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Helping Tweens Lose the "Mask"

Helping Tweens Lose the "Mask"


Helping Tweens Lose the "Mask"

The following is an excerpt from my new parenting book Teaching Kids to Be Good People. I offer it as a reminder to parents of tweens and teens of how much they need our help and support in becoming their authentic selves.

Halloween has always been my favorite holiday. Our kids are all grown up and living their own lives, and still, my husband David and I walk the darkened streets, checking out the decorations and the trick-or-treaters. David usually wears his multimedia producer costume — jeans, t-shirt, baseball cap. Yes, it's understated, but very convincing. I don't do "understated." This year, I'll morph into a mime with whiteface, red-bow lips, massive amounts of black eyeliner, and a pink tutu on my head.

My senior year in high school I was voted Class Actress, so I fully appreciate the fascination with taking on a new persona and milking it for all it’s worth. The irony isn’t lost on me that this Great Pretender has built a career exploring the MO of kids who constantly fake it by pretending to be someone they’re not, just to get other kids to like them.

I asked a bunch of middle schoolers, “How do you know when you’re faking it?” Here's what they said: 

  • “I have a feeling of guilt and hatred for myself. I feel like I’m a wimp for not speaking the truth.”
  • “It’s hard for me to really shine through and show people who I am because I am always worried about impressing them. I hate it when I act this way.”
  • “I feel like a fraud in my own body. I feel betrayed by myself because I’m not showing everyone who I am and it hurts because I don’t know if they will like me for who I am.”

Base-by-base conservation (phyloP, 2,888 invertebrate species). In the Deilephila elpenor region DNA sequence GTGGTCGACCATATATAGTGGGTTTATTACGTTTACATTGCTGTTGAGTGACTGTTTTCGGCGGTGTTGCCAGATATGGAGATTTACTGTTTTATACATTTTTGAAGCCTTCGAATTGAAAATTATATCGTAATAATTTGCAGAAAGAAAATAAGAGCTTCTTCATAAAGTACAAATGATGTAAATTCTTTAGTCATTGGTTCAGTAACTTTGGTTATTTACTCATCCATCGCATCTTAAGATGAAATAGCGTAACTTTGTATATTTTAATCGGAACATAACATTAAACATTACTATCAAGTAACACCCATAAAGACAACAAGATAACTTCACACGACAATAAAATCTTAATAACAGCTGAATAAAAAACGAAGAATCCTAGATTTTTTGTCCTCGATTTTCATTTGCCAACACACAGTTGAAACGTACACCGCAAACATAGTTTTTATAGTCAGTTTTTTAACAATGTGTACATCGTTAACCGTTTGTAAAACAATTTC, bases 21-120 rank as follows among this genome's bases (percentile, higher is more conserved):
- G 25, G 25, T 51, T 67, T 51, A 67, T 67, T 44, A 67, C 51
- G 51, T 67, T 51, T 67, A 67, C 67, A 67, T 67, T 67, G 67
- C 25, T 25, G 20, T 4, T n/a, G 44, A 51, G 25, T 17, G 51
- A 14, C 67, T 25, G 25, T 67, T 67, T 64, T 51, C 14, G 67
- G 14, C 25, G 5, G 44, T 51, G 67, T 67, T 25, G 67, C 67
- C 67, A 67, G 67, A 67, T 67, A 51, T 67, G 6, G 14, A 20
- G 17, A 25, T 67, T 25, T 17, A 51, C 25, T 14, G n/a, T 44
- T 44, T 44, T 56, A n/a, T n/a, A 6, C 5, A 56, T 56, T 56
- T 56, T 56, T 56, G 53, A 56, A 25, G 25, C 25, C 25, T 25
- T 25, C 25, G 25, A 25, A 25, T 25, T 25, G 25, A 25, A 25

• “I get a nagging feeling tugging at the back of my brain, telling me ‘Don’t do this, you know this isn’t you.’”
  • “Whenever I’m putting on ‘my mask’ I feel sort of terrible and messy inside, like a lot of spaghetti, all tangled up. I feel almost sick to my stomach and a little anxious, but I still do it to impress others. But it never feels quite right. I do it because I feel like I’m not good enough sometimes.”

Their responses saddened me. We want our kids to be happy and courageous enough to drop the "mask" and confidently be themselves. But that’s a huge challenge when they’re unwilling to make a move without first checking out what everyone else is doing. If everyone else is being unkind, our children need tremendous strength of character not to join the hating party. Because the price of social poker is so very high, not many of them are willing to gamble.

 

Of course, some kids embrace their authentic self and don’t hesitate to do the right thing, online or off. They show their goodness with equal confidence when no one is watching and when everyone is watching. But more kids need that kind of social courage. Too many teens are peer approval addicts, compulsively doing whatever it takes to fit in, including stuff they’re not particularly proud of. For those middle and high school students, everyday is Halloween, only they don’t get candy — just the hollow feeling of wimping out and not being “good enough” without their mask.

How can we help our kids resist conforming to negative peer behavior? By modeling and reinforcing, early and often, what authenticity looks like. By teaching that our choices matter and everyone deserves respect even when we’re feeling angry or jealous. By talking about people in the news, characters in books, movies, TV shows, and anyone we know who did the right thing despite the risk that friends might not approve. By letting our sons and daughters know that they already are “enough” of everything that matters. By reminding them that they’ve got the courage to do the right thing, even when they’re not sure they do.

After my first question to the tweens, I followed up with this: “How would your life be different if you didn’t have to worry what other people think?” Here’s what they said:

  • “I’d probably share with people that ‘Hey, being yourself is cool, and if you can’t do this now . . . why not?’”
  • “I would not spend a lot of money or do stupid things just to fit in.”
  • “I wouldn’t formulate the perfect words to say to those perfect people. I would say exactly how I feel.”
  • “I would love it! It would be like a freedom that lets you fly.”

Halloween masks aside, how can we encourage our children to be who they are? What can we parents do, every day, to help our kids fly? 

Image Source: Photo by Annie Fox

The views expressed in this article are those of the author and do not necessarily represent the views of, and should not be attributed to, POPSUGAR.

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